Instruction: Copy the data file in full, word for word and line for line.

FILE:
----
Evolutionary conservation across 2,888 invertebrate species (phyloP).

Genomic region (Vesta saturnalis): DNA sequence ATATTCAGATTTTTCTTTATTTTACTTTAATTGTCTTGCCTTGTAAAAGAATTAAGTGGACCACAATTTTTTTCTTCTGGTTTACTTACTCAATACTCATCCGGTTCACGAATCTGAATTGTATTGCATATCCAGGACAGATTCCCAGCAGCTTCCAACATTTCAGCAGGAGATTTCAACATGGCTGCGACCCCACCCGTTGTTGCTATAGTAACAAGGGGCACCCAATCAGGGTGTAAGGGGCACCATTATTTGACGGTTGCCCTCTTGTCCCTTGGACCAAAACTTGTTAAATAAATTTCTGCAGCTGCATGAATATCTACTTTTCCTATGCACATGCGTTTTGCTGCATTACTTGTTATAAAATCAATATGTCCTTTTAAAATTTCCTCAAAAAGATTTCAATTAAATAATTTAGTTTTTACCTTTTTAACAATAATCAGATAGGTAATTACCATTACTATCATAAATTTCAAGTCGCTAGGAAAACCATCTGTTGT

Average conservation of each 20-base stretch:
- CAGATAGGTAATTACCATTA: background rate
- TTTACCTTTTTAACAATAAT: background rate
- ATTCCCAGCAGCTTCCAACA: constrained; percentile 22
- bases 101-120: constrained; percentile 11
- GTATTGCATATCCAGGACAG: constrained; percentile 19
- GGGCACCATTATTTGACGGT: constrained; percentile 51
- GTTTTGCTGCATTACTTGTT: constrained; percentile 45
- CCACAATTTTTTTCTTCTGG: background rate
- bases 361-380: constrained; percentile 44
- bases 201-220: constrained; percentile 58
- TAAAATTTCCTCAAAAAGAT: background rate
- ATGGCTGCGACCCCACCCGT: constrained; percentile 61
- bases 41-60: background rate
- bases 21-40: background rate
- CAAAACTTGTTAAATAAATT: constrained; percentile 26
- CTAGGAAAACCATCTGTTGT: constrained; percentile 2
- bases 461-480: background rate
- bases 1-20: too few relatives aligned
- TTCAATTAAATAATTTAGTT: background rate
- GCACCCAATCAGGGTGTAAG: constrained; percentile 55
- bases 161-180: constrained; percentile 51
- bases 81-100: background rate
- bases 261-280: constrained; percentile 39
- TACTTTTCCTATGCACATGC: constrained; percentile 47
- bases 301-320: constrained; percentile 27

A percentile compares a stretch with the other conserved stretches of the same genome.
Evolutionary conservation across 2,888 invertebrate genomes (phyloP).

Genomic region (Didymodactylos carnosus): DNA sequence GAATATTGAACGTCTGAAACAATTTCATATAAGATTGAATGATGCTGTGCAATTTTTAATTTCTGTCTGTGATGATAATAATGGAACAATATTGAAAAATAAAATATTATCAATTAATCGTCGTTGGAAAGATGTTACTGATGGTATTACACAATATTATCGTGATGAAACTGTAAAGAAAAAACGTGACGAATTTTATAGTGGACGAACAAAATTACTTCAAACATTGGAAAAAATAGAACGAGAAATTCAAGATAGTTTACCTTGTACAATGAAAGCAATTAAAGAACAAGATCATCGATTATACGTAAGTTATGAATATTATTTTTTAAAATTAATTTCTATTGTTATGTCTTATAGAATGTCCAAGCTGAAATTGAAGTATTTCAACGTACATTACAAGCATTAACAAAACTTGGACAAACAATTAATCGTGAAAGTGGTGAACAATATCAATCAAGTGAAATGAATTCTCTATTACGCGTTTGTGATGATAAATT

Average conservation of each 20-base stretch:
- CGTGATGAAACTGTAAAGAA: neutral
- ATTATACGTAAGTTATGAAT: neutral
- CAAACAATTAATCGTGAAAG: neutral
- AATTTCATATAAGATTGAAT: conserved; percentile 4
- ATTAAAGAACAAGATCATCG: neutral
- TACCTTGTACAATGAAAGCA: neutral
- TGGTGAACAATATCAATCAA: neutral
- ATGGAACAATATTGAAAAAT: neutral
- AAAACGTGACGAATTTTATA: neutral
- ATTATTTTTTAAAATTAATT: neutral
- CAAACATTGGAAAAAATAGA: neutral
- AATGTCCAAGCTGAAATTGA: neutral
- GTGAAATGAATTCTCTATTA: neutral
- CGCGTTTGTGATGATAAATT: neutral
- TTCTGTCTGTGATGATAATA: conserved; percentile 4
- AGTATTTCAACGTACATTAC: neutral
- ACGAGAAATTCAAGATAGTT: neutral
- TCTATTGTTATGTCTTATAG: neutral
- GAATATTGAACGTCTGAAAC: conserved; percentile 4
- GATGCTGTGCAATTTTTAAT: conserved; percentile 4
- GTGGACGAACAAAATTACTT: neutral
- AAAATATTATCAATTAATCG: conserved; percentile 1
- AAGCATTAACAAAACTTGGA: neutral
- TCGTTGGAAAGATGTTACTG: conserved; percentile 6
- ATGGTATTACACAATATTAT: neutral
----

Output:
Evolutionary conservation across 2,888 invertebrate species (phyloP).

Genomic region (Vesta saturnalis): DNA sequence ATATTCAGATTTTTCTTTATTTTACTTTAATTGTCTTGCCTTGTAAAAGAATTAAGTGGACCACAATTTTTTTCTTCTGGTTTACTTACTCAATACTCATCCGGTTCACGAATCTGAATTGTATTGCATATCCAGGACAGATTCCCAGCAGCTTCCAACATTTCAGCAGGAGATTTCAACATGGCTGCGACCCCACCCGTTGTTGCTATAGTAACAAGGGGCACCCAATCAGGGTGTAAGGGGCACCATTATTTGACGGTTGCCCTCTTGTCCCTTGGACCAAAACTTGTTAAATAAATTTCTGCAGCTGCATGAATATCTACTTTTCCTATGCACATGCGTTTTGCTGCATTACTTGTTATAAAATCAATATGTCCTTTTAAAATTTCCTCAAAAAGATTTCAATTAAATAATTTAGTTTTTACCTTTTTAACAATAATCAGATAGGTAATTACCATTACTATCATAAATTTCAAGTCGCTAGGAAAACCATCTGTTGT

Average conservation of each 20-base stretch:
- CAGATAGGTAATTACCATTA: background rate
- TTTACCTTTTTAACAATAAT: background rate
- ATTCCCAGCAGCTTCCAACA: constrained; percentile 22
- bases 101-120: constrained; percentile 11
- GTATTGCATATCCAGGACAG: constrained; percentile 19
- GGGCACCATTATTTGACGGT: constrained; percentile 51
- GTTTTGCTGCATTACTTGTT: constrained; percentile 45
- CCACAATTTTTTTCTTCTGG: background rate
- bases 361-380: constrained; percentile 44
- bases 201-220: constrained; percentile 58
- TAAAATTTCCTCAAAAAGAT: background rate
- ATGGCTGCGACCCCACCCGT: constrained; percentile 61
- bases 41-60: background rate
- bases 21-40: background rate
- CAAAACTTGTTAAATAAATT: constrained; percentile 26
- CTAGGAAAACCATCTGTTGT: constrained; percentile 2
- bases 461-480: background rate
- bases 1-20: too few relatives aligned
- TTCAATTAAATAATTTAGTT: background rate
- GCACCCAATCAGGGTGTAAG: constrained; percentile 55
- bases 161-180: constrained; percentile 51
- bases 81-100: background rate
- bases 261-280: constrained; percentile 39
- TACTTTTCCTATGCACATGC: constrained; percentile 47
- bases 301-320: constrained; percentile 27

A percentile compares a stretch with the other conserved stretches of the same genome.
Evolutionary conservation across 2,888 invertebrate genomes (phyloP).

Genomic region (Didymodactylos carnosus): DNA sequence GAATATTGAACGTCTGAAACAATTTCATATAAGATTGAATGATGCTGTGCAATTTTTAATTTCTGTCTGTGATGATAATAATGGAACAATATTGAAAAATAAAATATTATCAATTAATCGTCGTTGGAAAGATGTTACTGATGGTATTACACAATATTATCGTGATGAAACTGTAAAGAAAAAACGTGACGAATTTTATAGTGGACGAACAAAATTACTTCAAACATTGGAAAAAATAGAACGAGAAATTCAAGATAGTTTACCTTGTACAATGAAAGCAATTAAAGAACAAGATCATCGATTATACGTAAGTTATGAATATTATTTTTTAAAATTAATTTCTATTGTTATGTCTTATAGAATGTCCAAGCTGAAATTGAAGTATTTCAACGTACATTACAAGCATTAACAAAACTTGGACAAACAATTAATCGTGAAAGTGGTGAACAATATCAATCAAGTGAAATGAATTCTCTATTACGCGTTTGTGATGATAAATT

Average conservation of each 20-base stretch:
- CGTGATGAAACTGTAAAGAA: neutral
- ATTATACGTAAGTTATGAAT: neutral
- CAAACAATTAATCGTGAAAG: neutral
- AATTTCATATAAGATTGAAT: conserved; percentile 4
- ATTAAAGAACAAGATCATCG: neutral
- TACCTTGTACAATGAAAGCA: neutral
- TGGTGAACAATATCAATCAA: neutral
- ATGGAACAATATTGAAAAAT: neutral
- AAAACGTGACGAATTTTATA: neutral
- ATTATTTTTTAAAATTAATT: neutral
- CAAACATTGGAAAAAATAGA: neutral
- AATGTCCAAGCTGAAATTGA: neutral
- GTGAAATGAATTCTCTATTA: neutral
- CGCGTTTGTGATGATAAATT: neutral
- TTCTGTCTGTGATGATAATA: conserved; percentile 4
- AGTATTTCAACGTACATTAC: neutral
- ACGAGAAATTCAAGATAGTT: neutral
- TCTATTGTTATGTCTTATAG: neutral
- GAATATTGAACGTCTGAAAC: conserved; percentile 4
- GATGCTGTGCAATTTTTAAT: conserved; percentile 4
- GTGGACGAACAAAATTACTT: neutral
- AAAATATTATCAATTAATCG: conserved; percentile 1
- AAGCATTAACAAAACTTGGA: neutral
- TCGTTGGAAAGATGTTACTG: conserved; percentile 6
- ATGGTATTACACAATATTAT: neutral